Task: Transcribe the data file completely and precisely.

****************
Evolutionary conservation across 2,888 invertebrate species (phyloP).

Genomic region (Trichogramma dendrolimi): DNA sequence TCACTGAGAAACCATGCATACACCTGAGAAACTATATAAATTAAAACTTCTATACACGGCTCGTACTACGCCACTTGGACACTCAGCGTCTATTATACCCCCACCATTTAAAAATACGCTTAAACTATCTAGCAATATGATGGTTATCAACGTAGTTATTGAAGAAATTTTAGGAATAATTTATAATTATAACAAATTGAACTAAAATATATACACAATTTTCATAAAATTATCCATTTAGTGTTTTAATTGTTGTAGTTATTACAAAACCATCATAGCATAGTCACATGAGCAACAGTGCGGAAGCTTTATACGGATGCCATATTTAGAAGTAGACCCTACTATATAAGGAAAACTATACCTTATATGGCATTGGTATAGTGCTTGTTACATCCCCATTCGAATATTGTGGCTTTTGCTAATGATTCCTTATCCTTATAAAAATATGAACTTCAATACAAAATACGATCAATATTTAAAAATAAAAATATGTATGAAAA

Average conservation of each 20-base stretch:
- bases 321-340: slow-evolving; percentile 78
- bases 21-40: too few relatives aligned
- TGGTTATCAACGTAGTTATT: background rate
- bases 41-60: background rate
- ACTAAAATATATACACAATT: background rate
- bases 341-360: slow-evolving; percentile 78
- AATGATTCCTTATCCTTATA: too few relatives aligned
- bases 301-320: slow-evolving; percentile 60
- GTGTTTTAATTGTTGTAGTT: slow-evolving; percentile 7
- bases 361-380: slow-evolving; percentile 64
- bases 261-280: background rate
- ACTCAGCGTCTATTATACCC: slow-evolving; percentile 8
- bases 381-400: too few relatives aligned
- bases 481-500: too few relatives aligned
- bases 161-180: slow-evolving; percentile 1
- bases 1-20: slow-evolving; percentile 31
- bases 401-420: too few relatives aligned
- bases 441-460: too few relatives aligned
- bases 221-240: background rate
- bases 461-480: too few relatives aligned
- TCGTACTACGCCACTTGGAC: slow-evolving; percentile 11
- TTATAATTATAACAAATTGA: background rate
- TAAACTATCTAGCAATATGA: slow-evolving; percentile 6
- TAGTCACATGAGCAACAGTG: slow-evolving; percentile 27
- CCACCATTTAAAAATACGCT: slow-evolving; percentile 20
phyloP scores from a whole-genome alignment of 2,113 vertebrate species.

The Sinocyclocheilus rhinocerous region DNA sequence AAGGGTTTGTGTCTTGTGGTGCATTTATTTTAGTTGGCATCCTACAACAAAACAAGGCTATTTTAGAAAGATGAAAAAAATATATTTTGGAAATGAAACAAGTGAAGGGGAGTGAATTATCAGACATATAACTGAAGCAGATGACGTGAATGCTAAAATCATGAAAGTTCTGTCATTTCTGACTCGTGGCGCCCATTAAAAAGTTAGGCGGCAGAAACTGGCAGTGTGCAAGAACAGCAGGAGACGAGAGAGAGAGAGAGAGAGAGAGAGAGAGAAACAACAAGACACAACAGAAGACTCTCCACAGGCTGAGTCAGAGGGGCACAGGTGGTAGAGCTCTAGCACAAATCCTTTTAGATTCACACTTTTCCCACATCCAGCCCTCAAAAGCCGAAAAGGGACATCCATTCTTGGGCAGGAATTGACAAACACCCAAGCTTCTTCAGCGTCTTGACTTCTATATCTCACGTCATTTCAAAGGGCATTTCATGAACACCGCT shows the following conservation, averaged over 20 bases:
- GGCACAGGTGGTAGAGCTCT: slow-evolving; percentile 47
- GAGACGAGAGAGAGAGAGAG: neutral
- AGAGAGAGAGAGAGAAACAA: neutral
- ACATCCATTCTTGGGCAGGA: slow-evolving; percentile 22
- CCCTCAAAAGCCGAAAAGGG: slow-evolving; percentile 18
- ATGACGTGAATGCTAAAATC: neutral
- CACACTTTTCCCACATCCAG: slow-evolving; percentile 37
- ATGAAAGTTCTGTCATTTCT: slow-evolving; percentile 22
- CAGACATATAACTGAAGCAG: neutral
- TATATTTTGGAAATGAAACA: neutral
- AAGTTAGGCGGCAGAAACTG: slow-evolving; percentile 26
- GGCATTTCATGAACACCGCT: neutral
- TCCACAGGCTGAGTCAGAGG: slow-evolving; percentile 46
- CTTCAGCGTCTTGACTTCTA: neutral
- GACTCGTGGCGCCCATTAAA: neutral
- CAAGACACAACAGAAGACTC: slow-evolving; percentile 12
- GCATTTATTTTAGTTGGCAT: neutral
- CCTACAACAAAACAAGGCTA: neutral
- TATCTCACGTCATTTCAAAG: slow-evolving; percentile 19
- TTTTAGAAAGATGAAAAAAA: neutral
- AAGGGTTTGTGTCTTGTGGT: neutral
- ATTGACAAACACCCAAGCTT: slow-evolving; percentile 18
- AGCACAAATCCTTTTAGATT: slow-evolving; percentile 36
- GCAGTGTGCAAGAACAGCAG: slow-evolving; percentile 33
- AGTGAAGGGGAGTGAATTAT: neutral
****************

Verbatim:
Evolutionary conservation across 2,888 invertebrate species (phyloP).

Genomic region (Trichogramma dendrolimi): DNA sequence TCACTGAGAAACCATGCATACACCTGAGAAACTATATAAATTAAAACTTCTATACACGGCTCGTACTACGCCACTTGGACACTCAGCGTCTATTATACCCCCACCATTTAAAAATACGCTTAAACTATCTAGCAATATGATGGTTATCAACGTAGTTATTGAAGAAATTTTAGGAATAATTTATAATTATAACAAATTGAACTAAAATATATACACAATTTTCATAAAATTATCCATTTAGTGTTTTAATTGTTGTAGTTATTACAAAACCATCATAGCATAGTCACATGAGCAACAGTGCGGAAGCTTTATACGGATGCCATATTTAGAAGTAGACCCTACTATATAAGGAAAACTATACCTTATATGGCATTGGTATAGTGCTTGTTACATCCCCATTCGAATATTGTGGCTTTTGCTAATGATTCCTTATCCTTATAAAAATATGAACTTCAATACAAAATACGATCAATATTTAAAAATAAAAATATGTATGAAAA

Average conservation of each 20-base stretch:
- bases 321-340: slow-evolving; percentile 78
- bases 21-40: too few relatives aligned
- TGGTTATCAACGTAGTTATT: background rate
- bases 41-60: background rate
- ACTAAAATATATACACAATT: background rate
- bases 341-360: slow-evolving; percentile 78
- AATGATTCCTTATCCTTATA: too few relatives aligned
- bases 301-320: slow-evolving; percentile 60
- GTGTTTTAATTGTTGTAGTT: slow-evolving; percentile 7
- bases 361-380: slow-evolving; percentile 64
- bases 261-280: background rate
- ACTCAGCGTCTATTATACCC: slow-evolving; percentile 8
- bases 381-400: too few relatives aligned
- bases 481-500: too few relatives aligned
- bases 161-180: slow-evolving; percentile 1
- bases 1-20: slow-evolving; percentile 31
- bases 401-420: too few relatives aligned
- bases 441-460: too few relatives aligned
- bases 221-240: background rate
- bases 461-480: too few relatives aligned
- TCGTACTACGCCACTTGGAC: slow-evolving; percentile 11
- TTATAATTATAACAAATTGA: background rate
- TAAACTATCTAGCAATATGA: slow-evolving; percentile 6
- TAGTCACATGAGCAACAGTG: slow-evolving; percentile 27
- CCACCATTTAAAAATACGCT: slow-evolving; percentile 20
phyloP scores from a whole-genome alignment of 2,113 vertebrate species.

The Sinocyclocheilus rhinocerous region DNA sequence AAGGGTTTGTGTCTTGTGGTGCATTTATTTTAGTTGGCATCCTACAACAAAACAAGGCTATTTTAGAAAGATGAAAAAAATATATTTTGGAAATGAAACAAGTGAAGGGGAGTGAATTATCAGACATATAACTGAAGCAGATGACGTGAATGCTAAAATCATGAAAGTTCTGTCATTTCTGACTCGTGGCGCCCATTAAAAAGTTAGGCGGCAGAAACTGGCAGTGTGCAAGAACAGCAGGAGACGAGAGAGAGAGAGAGAGAGAGAGAGAGAGAAACAACAAGACACAACAGAAGACTCTCCACAGGCTGAGTCAGAGGGGCACAGGTGGTAGAGCTCTAGCACAAATCCTTTTAGATTCACACTTTTCCCACATCCAGCCCTCAAAAGCCGAAAAGGGACATCCATTCTTGGGCAGGAATTGACAAACACCCAAGCTTCTTCAGCGTCTTGACTTCTATATCTCACGTCATTTCAAAGGGCATTTCATGAACACCGCT shows the following conservation, averaged over 20 bases:
- GGCACAGGTGGTAGAGCTCT: slow-evolving; percentile 47
- GAGACGAGAGAGAGAGAGAG: neutral
- AGAGAGAGAGAGAGAAACAA: neutral
- ACATCCATTCTTGGGCAGGA: slow-evolving; percentile 22
- CCCTCAAAAGCCGAAAAGGG: slow-evolving; percentile 18
- ATGACGTGAATGCTAAAATC: neutral
- CACACTTTTCCCACATCCAG: slow-evolving; percentile 37
- ATGAAAGTTCTGTCATTTCT: slow-evolving; percentile 22
- CAGACATATAACTGAAGCAG: neutral
- TATATTTTGGAAATGAAACA: neutral
- AAGTTAGGCGGCAGAAACTG: slow-evolving; percentile 26
- GGCATTTCATGAACACCGCT: neutral
- TCCACAGGCTGAGTCAGAGG: slow-evolving; percentile 46
- CTTCAGCGTCTTGACTTCTA: neutral
- GACTCGTGGCGCCCATTAAA: neutral
- CAAGACACAACAGAAGACTC: slow-evolving; percentile 12
- GCATTTATTTTAGTTGGCAT: neutral
- CCTACAACAAAACAAGGCTA: neutral
- TATCTCACGTCATTTCAAAG: slow-evolving; percentile 19
- TTTTAGAAAGATGAAAAAAA: neutral
- AAGGGTTTGTGTCTTGTGGT: neutral
- ATTGACAAACACCCAAGCTT: slow-evolving; percentile 18
- AGCACAAATCCTTTTAGATT: slow-evolving; percentile 36
- GCAGTGTGCAAGAACAGCAG: slow-evolving; percentile 33
- AGTGAAGGGGAGTGAATTAT: neutral